Public school struggles to cope with influx of migrant students. 06:22 PM

At PS 133 in Chelsea, roughly 90 kids — almost none of whom speak English — have joined the school, which has only one certified Spanishspeaking teacher.

A Manhattan public school with just one certified bilingual teacher is reeling under the weight of a sudden influx of migrant students who don’t speak any English, The Post has learned.

“We’re overwhelmed,” one frustrated teacher at PS 33 Chelsea Prep said Tuesday.

“We’ve all got migrant students in our classrooms. The teachers don’t speak Spanish. There’s no resources helping us out right now — it’s a very challenging situation.”

One outraged mom said migrant kids — easily identified by lime green ID tags that hang from their necks — have swelled the size of her daughter’s class from 15 to 20 kids.

“She’s in the third grade. Her teacher is giving her lower-level work due to the immigrants. They’re making the curriculum easier,” said Maria, a 29-year-old fashion designer.

“The work is too easy for my daughter. There’s first-grade, second-grade and third-grade levels in her class. It’s ridiculous.”

Parents eyeing transfers

The burden has some furious parents preparing to pull their kids out and send them elsewhere.

Maria said she’s “been looking at a private school on 42nd Street” where she’s planning to enroll the girl.

Another parent, Cooper, a 45year-old chef, said he’s “trying to change schools” for his 7-year-old son in second grade.

The alarming situation offers an example of how the flood of migrants to the Big Apple — now nearly 19,000 strong, with no sign of stopping — is straining the city’s ability to provide housing, education and social services.

On Friday, Mayor Adams said 5,500 migrant kids have been enrolled in city public schools, revealing the number as he declared a state of emergency over the migrant crisis.

An official tally by Community Education Council District 2 lists 50 migrant students in PS 33, which enrolled 555 children in 2020-21, the most recent school year for which the Department of Education has data posted online.

But one PS 33 teacher said that the count was far too low.

“There’s way more than 50 migrant students. It’s at least 90 right now,” the teacher said.

Other official totals include a combined 120 at PS 111 and MS 933, which share a single building, 65 at PS 51 and 15 at MS 297, with an unknown number at PS 11.

Earlier this month, The Post revealed that the influx of migrant kids swelled some classes at PS 111 to 38 students, leading to the transfer of 15 to PS 51.

The DOE decides where migrant kids can attend school based on factors including the proximity of the shelters where their families have been placed by the city and the availability of seats in area schools.

At PS 33, administrators have been scrambling to reassign teachers who can speak at least some Spanish even though they’re not certified to teach kids who don’t speak English, sources said.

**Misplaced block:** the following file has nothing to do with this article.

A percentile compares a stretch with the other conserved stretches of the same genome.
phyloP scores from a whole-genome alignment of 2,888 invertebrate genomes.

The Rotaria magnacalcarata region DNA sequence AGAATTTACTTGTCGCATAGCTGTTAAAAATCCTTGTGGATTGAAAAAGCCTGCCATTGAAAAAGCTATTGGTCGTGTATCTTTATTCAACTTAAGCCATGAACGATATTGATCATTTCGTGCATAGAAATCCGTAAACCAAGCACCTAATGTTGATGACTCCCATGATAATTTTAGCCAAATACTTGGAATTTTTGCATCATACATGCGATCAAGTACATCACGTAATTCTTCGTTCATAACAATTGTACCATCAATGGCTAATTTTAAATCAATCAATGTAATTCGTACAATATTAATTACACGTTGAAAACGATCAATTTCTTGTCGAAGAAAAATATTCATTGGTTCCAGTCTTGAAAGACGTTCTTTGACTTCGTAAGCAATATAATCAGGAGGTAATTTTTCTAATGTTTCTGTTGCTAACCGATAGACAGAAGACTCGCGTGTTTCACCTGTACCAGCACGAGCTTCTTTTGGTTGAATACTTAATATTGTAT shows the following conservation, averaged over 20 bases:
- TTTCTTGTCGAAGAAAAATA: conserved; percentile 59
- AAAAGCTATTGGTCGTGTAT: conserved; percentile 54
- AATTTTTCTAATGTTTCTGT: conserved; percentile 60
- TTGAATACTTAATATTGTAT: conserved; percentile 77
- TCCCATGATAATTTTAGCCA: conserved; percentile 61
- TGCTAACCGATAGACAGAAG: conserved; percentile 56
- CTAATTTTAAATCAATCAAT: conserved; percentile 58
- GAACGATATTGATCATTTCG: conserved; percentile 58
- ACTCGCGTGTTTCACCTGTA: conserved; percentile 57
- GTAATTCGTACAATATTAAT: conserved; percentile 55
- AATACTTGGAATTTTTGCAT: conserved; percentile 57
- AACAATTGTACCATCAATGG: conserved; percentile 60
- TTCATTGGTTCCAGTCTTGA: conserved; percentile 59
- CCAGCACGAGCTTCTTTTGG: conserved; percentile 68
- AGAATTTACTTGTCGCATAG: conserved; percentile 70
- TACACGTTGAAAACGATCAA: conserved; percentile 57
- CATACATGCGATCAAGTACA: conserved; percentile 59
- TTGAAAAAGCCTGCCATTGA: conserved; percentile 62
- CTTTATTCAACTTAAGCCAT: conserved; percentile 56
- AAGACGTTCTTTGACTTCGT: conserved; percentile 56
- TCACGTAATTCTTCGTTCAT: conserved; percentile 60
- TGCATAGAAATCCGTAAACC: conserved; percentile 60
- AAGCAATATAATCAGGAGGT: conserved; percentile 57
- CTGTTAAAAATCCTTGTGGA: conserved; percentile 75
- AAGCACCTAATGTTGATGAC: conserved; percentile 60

“Maybe they were teaching another subject before but because they have second-language skills, maybe they’re teaching core subjects,” a PTA member said.

A dad of a PS 33 fourth-grader said his daughter told him the migrant kids in her class “look so lonely, quiet and lost.”

“They keep them in a separate corner in the classroom and they sit at a table by themselves,” he said. “They don’t understand anything and there’s no Spanishspeaking teacher in her classroom. They only communicate with themselves at the tables.”

The father likened the disturbing scene to “throwing someone in the ocean who can’t swim.”

Meanwhile, PS 33 mom Robin Kelleher, a member of CECD2, collected 20 bags of clothing donated by United Nations International School parents and dropped them off this week at two hotels where the migrant kids and their parents are living.

Last week, a migrant couple from Venezuela whose 3- and 4-year-old daughters attend PS 33 said the school had given one girl a pink jacket.

“They need shoes and clothes,” the dad said in Spanish.

The mom said the family “spent six days in the jungle” while trekking to the US, adding that they fled their native country because it was “super dangerous” there.

“They kill people,” she said of life in the socialist regime.

The DOE didn’t respond to repeated requests for comment.

But Schools Chancellor David Banks tried to put a positive spin on the situation citywide during a morning TV appearance on PIX11, saying, “I feel great about where we are.”

“It is a challenge, to say the least, to have this many new families, many of them who do not speak English,” he said.

“We already had a shortage of bilingual educators. It is a challenge, but it is a challenge we feel we will meet, and we are meeting.”

We’re overwhelmed. We’ve all got migrant students in our classrooms. The teachers don’t speak Spanish. There’s no resources helping us out right now — it’s a very challenging situation.

— Teacher at PS 33 Chelsea Prep .

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